It’s Motion Monday! This simple, yet effective exercise will strengthen postural muscles and help lessen shoulder and neck pain. Click photo for video.
Shoulder instability is a common injury that occurs during contact and non-contact activities. It is the result of increased laxity (looseness) of the joint capsule and weakness in the shoulder area, specifically the rotator cuff muscles. With a weak rotator cuff, there is an increased risk of developing this “laxity” from overuse. Instability can also develop from a traumatic injury, such as a dislocation. Physical therapy can help to strengthen the rotator cuff muscles and those around the shoulder blade to get you back to doing what you want and help prevent reinjury.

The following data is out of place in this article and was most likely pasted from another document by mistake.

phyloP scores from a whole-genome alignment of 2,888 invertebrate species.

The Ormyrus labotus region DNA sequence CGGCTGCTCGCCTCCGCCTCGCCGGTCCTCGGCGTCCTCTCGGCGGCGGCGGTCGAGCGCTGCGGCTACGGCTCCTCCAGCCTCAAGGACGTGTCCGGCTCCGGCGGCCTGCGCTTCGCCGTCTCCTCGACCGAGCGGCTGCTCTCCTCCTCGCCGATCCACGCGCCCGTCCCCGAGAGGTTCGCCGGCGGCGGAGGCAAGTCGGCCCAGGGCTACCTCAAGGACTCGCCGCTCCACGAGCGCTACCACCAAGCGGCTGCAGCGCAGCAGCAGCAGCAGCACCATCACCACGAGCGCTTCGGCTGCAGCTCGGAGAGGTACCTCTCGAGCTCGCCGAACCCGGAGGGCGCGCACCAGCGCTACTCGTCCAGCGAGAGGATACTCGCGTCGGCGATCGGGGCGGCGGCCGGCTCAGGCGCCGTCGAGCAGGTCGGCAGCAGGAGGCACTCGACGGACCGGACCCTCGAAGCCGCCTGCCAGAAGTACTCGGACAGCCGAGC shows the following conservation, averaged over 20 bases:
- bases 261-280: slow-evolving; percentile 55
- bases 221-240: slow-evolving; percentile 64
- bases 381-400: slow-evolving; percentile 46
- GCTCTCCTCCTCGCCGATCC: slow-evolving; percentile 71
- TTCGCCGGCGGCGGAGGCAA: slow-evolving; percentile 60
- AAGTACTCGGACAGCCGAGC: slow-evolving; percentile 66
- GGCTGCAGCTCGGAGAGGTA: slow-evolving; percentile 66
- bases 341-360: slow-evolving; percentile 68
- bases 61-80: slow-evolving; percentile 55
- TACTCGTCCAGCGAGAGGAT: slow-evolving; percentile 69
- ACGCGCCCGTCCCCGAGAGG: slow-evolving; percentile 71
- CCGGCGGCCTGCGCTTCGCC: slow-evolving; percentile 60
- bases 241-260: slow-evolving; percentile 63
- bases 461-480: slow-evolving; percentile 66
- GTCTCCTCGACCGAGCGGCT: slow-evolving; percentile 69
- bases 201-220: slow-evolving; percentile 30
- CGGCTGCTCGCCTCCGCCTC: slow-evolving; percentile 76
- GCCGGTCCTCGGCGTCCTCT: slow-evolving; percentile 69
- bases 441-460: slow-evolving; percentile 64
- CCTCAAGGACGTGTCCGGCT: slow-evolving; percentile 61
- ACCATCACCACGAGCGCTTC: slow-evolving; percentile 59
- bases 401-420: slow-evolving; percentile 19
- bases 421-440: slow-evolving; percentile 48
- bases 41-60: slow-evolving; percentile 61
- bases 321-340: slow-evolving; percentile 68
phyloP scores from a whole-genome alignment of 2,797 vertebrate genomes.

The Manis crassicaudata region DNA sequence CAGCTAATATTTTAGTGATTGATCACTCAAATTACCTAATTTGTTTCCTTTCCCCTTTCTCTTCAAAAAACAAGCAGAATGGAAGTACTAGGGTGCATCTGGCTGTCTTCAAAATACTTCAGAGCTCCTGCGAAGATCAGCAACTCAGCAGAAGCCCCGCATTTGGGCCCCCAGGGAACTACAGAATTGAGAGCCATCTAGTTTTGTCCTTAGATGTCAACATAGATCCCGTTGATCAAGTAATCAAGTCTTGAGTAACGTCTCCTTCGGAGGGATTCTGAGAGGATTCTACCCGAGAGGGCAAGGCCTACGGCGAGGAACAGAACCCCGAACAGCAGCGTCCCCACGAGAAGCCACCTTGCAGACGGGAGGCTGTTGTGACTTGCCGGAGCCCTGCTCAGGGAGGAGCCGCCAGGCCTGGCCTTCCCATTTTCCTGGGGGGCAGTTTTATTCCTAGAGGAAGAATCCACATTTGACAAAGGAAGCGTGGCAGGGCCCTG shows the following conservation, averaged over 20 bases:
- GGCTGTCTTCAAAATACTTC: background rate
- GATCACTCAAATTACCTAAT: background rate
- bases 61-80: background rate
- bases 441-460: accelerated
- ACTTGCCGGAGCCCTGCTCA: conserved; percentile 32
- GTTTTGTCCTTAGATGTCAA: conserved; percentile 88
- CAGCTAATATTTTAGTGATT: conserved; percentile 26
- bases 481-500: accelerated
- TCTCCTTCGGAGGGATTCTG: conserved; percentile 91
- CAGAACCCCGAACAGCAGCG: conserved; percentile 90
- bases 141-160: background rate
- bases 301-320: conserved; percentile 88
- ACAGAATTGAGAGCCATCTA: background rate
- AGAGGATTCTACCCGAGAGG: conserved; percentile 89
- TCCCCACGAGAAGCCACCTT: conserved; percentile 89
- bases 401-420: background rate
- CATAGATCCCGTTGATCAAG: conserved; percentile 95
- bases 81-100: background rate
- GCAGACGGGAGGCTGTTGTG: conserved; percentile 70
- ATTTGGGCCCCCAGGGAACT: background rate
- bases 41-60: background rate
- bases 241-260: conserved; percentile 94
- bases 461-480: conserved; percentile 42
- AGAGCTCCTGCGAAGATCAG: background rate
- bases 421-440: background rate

Laxity in the capsule creates looseness in the integrity of the joint. Instability is created when the arm is placed in certain positions and gives the individual a sense that the shoulder is “slipping” out of the socket. Swimmers and pitchers are at high risk due to the repetitive overhead movement of the arm creating the most common reason for shoulder instability; overuse.
Of course the symptoms, location and intensity will all vary. Below are some common symptoms to watch out for if you experience shoulder pain:
- Pain with pushing, pulling, or carrying heavy objects
- Pain when performing an overhead activity
- Pain during or after exercise
- A feeling that the shoulder is “shifting” (including in bed at night)
- Fear of putting the shoulder in certain positions
- Numbness and tingling sensations in the affected arm
- Clicking and popping sensations with movement
- Weakness when performing athletic movements, especially overhead and away from the body
- Loss of performance ability in sport activities
- Fatigue with repetitive activity*